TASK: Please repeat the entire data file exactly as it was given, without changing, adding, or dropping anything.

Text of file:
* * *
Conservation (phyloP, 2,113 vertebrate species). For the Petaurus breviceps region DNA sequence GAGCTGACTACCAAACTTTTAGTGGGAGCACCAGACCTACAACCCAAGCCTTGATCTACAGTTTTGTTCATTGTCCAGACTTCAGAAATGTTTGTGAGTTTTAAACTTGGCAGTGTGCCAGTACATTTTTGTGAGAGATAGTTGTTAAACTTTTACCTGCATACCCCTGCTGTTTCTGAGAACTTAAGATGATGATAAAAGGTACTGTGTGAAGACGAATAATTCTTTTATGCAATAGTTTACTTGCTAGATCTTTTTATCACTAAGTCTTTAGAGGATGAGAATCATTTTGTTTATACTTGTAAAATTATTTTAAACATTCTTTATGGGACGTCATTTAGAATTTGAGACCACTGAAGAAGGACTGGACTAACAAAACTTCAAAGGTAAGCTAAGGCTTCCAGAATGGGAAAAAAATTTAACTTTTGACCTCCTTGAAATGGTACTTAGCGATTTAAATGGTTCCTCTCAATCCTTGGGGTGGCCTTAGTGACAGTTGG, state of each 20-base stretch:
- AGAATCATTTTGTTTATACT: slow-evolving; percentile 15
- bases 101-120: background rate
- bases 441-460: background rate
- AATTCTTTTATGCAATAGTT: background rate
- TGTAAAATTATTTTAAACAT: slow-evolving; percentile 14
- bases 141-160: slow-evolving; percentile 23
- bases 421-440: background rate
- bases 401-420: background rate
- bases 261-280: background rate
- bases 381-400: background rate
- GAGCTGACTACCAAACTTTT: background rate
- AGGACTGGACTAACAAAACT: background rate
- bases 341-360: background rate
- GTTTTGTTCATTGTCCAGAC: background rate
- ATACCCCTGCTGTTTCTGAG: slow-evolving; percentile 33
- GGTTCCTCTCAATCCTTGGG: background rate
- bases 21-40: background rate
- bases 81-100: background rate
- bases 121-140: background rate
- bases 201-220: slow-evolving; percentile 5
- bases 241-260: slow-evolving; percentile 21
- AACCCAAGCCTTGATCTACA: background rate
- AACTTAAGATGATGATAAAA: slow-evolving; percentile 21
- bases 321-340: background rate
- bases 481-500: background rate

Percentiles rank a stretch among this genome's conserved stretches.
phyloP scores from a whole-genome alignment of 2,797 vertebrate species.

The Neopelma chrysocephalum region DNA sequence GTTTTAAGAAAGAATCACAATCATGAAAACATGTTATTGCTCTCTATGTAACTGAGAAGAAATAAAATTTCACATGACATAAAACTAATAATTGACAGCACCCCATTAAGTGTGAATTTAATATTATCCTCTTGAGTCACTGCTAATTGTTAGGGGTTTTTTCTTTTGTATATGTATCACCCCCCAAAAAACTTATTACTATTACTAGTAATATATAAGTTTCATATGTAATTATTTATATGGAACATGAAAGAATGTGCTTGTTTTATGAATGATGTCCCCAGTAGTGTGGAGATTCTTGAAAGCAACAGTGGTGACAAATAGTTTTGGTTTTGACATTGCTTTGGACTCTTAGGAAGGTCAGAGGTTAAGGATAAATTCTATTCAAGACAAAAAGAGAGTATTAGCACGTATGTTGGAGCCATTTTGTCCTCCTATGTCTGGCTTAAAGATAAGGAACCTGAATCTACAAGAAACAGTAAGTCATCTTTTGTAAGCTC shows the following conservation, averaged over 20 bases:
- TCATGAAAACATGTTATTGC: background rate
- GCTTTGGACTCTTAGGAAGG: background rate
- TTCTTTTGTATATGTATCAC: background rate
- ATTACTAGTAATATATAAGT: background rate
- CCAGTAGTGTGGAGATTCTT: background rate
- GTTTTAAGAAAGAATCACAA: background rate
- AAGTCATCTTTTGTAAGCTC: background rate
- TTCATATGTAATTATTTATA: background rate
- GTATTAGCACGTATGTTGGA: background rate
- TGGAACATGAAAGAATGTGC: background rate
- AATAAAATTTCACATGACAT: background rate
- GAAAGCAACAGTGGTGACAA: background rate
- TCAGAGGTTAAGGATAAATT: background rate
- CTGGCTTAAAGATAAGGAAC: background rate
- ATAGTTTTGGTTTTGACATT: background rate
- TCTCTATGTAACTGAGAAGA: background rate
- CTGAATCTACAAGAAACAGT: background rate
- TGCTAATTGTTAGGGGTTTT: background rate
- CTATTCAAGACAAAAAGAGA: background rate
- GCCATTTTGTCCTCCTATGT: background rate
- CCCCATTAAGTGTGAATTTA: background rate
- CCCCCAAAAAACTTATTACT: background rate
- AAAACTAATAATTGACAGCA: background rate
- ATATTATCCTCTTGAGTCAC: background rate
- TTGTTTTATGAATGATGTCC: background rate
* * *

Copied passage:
Conservation (phyloP, 2,113 vertebrate species). For the Petaurus breviceps region DNA sequence GAGCTGACTACCAAACTTTTAGTGGGAGCACCAGACCTACAACCCAAGCCTTGATCTACAGTTTTGTTCATTGTCCAGACTTCAGAAATGTTTGTGAGTTTTAAACTTGGCAGTGTGCCAGTACATTTTTGTGAGAGATAGTTGTTAAACTTTTACCTGCATACCCCTGCTGTTTCTGAGAACTTAAGATGATGATAAAAGGTACTGTGTGAAGACGAATAATTCTTTTATGCAATAGTTTACTTGCTAGATCTTTTTATCACTAAGTCTTTAGAGGATGAGAATCATTTTGTTTATACTTGTAAAATTATTTTAAACATTCTTTATGGGACGTCATTTAGAATTTGAGACCACTGAAGAAGGACTGGACTAACAAAACTTCAAAGGTAAGCTAAGGCTTCCAGAATGGGAAAAAAATTTAACTTTTGACCTCCTTGAAATGGTACTTAGCGATTTAAATGGTTCCTCTCAATCCTTGGGGTGGCCTTAGTGACAGTTGG, state of each 20-base stretch:
- AGAATCATTTTGTTTATACT: slow-evolving; percentile 15
- bases 101-120: background rate
- bases 441-460: background rate
- AATTCTTTTATGCAATAGTT: background rate
- TGTAAAATTATTTTAAACAT: slow-evolving; percentile 14
- bases 141-160: slow-evolving; percentile 23
- bases 421-440: background rate
- bases 401-420: background rate
- bases 261-280: background rate
- bases 381-400: background rate
- GAGCTGACTACCAAACTTTT: background rate
- AGGACTGGACTAACAAAACT: background rate
- bases 341-360: background rate
- GTTTTGTTCATTGTCCAGAC: background rate
- ATACCCCTGCTGTTTCTGAG: slow-evolving; percentile 33
- GGTTCCTCTCAATCCTTGGG: background rate
- bases 21-40: background rate
- bases 81-100: background rate
- bases 121-140: background rate
- bases 201-220: slow-evolving; percentile 5
- bases 241-260: slow-evolving; percentile 21
- AACCCAAGCCTTGATCTACA: background rate
- AACTTAAGATGATGATAAAA: slow-evolving; percentile 21
- bases 321-340: background rate
- bases 481-500: background rate

Percentiles rank a stretch among this genome's conserved stretches.
phyloP scores from a whole-genome alignment of 2,797 vertebrate species.

The Neopelma chrysocephalum region DNA sequence GTTTTAAGAAAGAATCACAATCATGAAAACATGTTATTGCTCTCTATGTAACTGAGAAGAAATAAAATTTCACATGACATAAAACTAATAATTGACAGCACCCCATTAAGTGTGAATTTAATATTATCCTCTTGAGTCACTGCTAATTGTTAGGGGTTTTTTCTTTTGTATATGTATCACCCCCCAAAAAACTTATTACTATTACTAGTAATATATAAGTTTCATATGTAATTATTTATATGGAACATGAAAGAATGTGCTTGTTTTATGAATGATGTCCCCAGTAGTGTGGAGATTCTTGAAAGCAACAGTGGTGACAAATAGTTTTGGTTTTGACATTGCTTTGGACTCTTAGGAAGGTCAGAGGTTAAGGATAAATTCTATTCAAGACAAAAAGAGAGTATTAGCACGTATGTTGGAGCCATTTTGTCCTCCTATGTCTGGCTTAAAGATAAGGAACCTGAATCTACAAGAAACAGTAAGTCATCTTTTGTAAGCTC shows the following conservation, averaged over 20 bases:
- TCATGAAAACATGTTATTGC: background rate
- GCTTTGGACTCTTAGGAAGG: background rate
- TTCTTTTGTATATGTATCAC: background rate
- ATTACTAGTAATATATAAGT: background rate
- CCAGTAGTGTGGAGATTCTT: background rate
- GTTTTAAGAAAGAATCACAA: background rate
- AAGTCATCTTTTGTAAGCTC: background rate
- TTCATATGTAATTATTTATA: background rate
- GTATTAGCACGTATGTTGGA: background rate
- TGGAACATGAAAGAATGTGC: background rate
- AATAAAATTTCACATGACAT: background rate
- GAAAGCAACAGTGGTGACAA: background rate
- TCAGAGGTTAAGGATAAATT: background rate
- CTGGCTTAAAGATAAGGAAC: background rate
- ATAGTTTTGGTTTTGACATT: background rate
- TCTCTATGTAACTGAGAAGA: background rate
- CTGAATCTACAAGAAACAGT: background rate
- TGCTAATTGTTAGGGGTTTT: background rate
- CTATTCAAGACAAAAAGAGA: background rate
- GCCATTTTGTCCTCCTATGT: background rate
- CCCCATTAAGTGTGAATTTA: background rate
- CCCCCAAAAAACTTATTACT: background rate
- AAAACTAATAATTGACAGCA: background rate
- ATATTATCCTCTTGAGTCAC: background rate
- TTGTTTTATGAATGATGTCC: background rate